As vehicles turn into computers on wheels, the way people interact with them is changing.
Dashboard buttons and knobs are being replaced by high-definition, artificial intelligence-powered supercomputers.
On Friday, BMW introduced Intelligent Personal Assistant, an AI-powered system to help drivers communicate with their cars as they do with their smartphones.
The always-on-call technology platform, expected to roll out next year, is an intelligent, digital character that can control vehicle settings, navigation and entertainment systems.
Rival Mercedes-Benz is debuting a similar AI-based assistant technology in its next-gen multimedia system.
Mercedes-Benz User Experience, or MBUX will appear in the new A-class sedan this year.
Value creation in the auto industry is shifting from the powertrain to digital experiences in the car, Dieter May, BMW Group’s senior vice president of digital products, told Automotive News.
“With automated driving, this will accelerate because you have a lot of captive time in the car,” May said. “The interior of a car will totally change, and digital can provide great experiences there to differentiate the car versus competitors.”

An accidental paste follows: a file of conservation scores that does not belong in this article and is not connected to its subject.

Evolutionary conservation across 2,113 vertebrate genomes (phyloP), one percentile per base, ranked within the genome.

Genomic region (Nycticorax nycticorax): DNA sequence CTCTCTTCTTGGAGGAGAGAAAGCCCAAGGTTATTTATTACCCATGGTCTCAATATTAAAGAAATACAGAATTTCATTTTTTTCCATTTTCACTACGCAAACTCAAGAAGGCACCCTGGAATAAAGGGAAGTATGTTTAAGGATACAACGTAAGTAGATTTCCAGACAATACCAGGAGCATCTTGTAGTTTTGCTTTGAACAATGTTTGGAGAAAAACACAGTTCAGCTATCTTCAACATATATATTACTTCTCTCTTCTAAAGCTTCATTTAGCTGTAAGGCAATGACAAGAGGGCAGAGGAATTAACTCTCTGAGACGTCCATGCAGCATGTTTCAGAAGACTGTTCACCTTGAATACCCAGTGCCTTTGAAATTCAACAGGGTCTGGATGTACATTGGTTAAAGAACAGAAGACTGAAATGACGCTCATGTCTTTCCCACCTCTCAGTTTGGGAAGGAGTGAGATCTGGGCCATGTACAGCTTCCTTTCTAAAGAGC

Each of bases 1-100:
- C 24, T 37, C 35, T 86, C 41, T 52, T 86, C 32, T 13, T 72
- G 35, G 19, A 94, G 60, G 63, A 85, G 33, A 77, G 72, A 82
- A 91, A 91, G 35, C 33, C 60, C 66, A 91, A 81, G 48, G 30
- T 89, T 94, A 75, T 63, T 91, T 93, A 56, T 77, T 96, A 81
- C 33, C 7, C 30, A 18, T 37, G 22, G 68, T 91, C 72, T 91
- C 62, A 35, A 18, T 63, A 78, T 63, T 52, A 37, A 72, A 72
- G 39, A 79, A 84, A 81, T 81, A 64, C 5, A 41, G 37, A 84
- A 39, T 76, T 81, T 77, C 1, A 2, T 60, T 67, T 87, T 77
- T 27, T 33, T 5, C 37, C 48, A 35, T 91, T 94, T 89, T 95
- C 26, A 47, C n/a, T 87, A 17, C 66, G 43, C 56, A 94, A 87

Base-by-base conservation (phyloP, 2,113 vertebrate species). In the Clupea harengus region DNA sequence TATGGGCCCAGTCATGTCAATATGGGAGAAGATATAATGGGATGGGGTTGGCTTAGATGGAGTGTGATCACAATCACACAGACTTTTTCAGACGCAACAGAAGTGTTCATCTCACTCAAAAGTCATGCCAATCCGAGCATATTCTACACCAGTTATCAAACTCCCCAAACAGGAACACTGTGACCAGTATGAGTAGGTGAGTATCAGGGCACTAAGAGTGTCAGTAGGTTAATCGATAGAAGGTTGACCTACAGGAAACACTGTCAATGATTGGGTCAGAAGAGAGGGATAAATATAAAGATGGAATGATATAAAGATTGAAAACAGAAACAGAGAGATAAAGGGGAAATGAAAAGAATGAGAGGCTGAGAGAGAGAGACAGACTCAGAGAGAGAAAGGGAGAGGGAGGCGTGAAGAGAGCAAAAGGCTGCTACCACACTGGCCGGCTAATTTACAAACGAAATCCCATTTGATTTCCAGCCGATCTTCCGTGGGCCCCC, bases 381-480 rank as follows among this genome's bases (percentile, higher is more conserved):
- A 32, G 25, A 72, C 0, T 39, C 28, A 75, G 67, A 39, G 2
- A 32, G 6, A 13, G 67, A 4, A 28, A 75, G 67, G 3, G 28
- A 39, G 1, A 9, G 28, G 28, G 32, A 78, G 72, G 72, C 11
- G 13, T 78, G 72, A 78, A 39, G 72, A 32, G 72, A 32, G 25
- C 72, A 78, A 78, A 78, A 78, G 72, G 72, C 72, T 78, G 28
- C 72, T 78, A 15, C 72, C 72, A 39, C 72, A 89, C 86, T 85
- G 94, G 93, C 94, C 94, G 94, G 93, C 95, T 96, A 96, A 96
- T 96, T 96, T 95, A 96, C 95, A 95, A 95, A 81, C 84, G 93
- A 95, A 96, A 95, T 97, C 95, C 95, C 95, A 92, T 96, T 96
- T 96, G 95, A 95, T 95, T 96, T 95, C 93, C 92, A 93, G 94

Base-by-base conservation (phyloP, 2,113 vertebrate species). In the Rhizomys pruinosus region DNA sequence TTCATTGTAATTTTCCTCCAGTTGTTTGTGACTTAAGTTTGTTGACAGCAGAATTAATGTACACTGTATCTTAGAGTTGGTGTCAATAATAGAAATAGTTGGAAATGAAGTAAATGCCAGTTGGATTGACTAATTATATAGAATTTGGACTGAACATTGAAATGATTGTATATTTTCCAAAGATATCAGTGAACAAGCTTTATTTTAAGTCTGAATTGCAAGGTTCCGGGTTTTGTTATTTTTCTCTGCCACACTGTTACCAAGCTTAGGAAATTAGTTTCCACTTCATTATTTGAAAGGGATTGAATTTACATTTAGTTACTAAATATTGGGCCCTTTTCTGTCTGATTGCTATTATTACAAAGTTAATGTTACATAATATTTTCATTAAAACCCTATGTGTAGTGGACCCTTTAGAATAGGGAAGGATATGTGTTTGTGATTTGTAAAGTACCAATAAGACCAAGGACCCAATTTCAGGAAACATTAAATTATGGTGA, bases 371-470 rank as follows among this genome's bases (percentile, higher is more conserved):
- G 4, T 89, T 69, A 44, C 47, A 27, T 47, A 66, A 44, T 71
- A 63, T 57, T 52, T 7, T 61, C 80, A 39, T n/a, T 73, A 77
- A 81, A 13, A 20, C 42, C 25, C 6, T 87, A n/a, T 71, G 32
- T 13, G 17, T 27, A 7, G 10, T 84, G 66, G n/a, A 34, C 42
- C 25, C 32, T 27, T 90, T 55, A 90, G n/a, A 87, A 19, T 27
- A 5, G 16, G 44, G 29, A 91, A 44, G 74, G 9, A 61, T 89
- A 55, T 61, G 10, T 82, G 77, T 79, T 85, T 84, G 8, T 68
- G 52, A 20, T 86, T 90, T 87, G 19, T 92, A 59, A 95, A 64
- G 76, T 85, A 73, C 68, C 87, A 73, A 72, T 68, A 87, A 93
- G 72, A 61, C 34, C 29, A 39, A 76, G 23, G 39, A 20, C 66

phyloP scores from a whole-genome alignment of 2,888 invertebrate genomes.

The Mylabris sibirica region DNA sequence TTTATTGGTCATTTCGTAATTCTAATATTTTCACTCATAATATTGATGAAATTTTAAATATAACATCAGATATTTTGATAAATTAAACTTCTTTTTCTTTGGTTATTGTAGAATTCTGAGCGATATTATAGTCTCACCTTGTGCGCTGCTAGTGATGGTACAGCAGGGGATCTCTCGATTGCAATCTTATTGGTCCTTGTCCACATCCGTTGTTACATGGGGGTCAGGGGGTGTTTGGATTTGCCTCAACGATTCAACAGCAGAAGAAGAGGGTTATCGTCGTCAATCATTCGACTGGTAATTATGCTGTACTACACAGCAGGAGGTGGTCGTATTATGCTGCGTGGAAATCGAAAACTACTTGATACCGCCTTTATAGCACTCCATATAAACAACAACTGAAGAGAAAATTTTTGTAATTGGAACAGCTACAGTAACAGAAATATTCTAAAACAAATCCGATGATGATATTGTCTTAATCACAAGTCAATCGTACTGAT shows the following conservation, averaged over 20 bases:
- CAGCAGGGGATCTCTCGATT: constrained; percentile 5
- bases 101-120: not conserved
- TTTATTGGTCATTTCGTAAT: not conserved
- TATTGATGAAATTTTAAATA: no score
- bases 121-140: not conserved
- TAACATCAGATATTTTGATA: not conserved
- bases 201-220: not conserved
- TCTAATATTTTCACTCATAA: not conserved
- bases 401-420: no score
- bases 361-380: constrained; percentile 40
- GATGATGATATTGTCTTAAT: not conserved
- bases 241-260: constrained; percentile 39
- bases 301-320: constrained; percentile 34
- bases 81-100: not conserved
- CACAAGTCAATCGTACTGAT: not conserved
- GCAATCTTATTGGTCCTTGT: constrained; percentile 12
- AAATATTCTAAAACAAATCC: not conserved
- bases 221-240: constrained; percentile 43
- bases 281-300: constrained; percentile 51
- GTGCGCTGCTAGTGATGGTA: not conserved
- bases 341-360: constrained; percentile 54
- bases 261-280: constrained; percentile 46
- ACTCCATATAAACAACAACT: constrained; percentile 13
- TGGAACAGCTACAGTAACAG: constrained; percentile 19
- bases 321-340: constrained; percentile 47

In-vehicle concierge services save time and make the driving experience more convenient, said Brian Moody, analyst at Autotrader.
“Today, the real luxury in life is time and convenience,” Moody said.
Advanced voice-recognition systems, cloud computing, AI technology and faster computing have made robust and full-featured infotainment systems possible.
The BMW smart assistant, which responds to the prompt “Hey, BMW,” uses natural language understanding to help drivers and passengers intuitively interact with the vehicle.
“We are not talking here about voice commands like you know from the past,” May said. “It’s building a digital character which you can interact with. The digital character … grows the more you use the car, the more you interact with BMW.”
The smart assistant learns driver setting preferences and can make a series of adjustments automatically based on nonspecific requests.
For instance, saying, ‘Hey, BMW, I feel tired” adjusts ambient lighting, music and temperature to keep the driver alert. Saying, “Hey, BMW, I’m cold” prompts the assistant to turn up the heat.
The technology serves as a productivity tool — predicting travel routes based on time of day; syncing with appointment calendars to offer directions to the next meeting; and integrating with Microsoft Office 365 to read emails.
The assistant doubles as a voice-activated manual, educating drivers about vehicle features and functionality.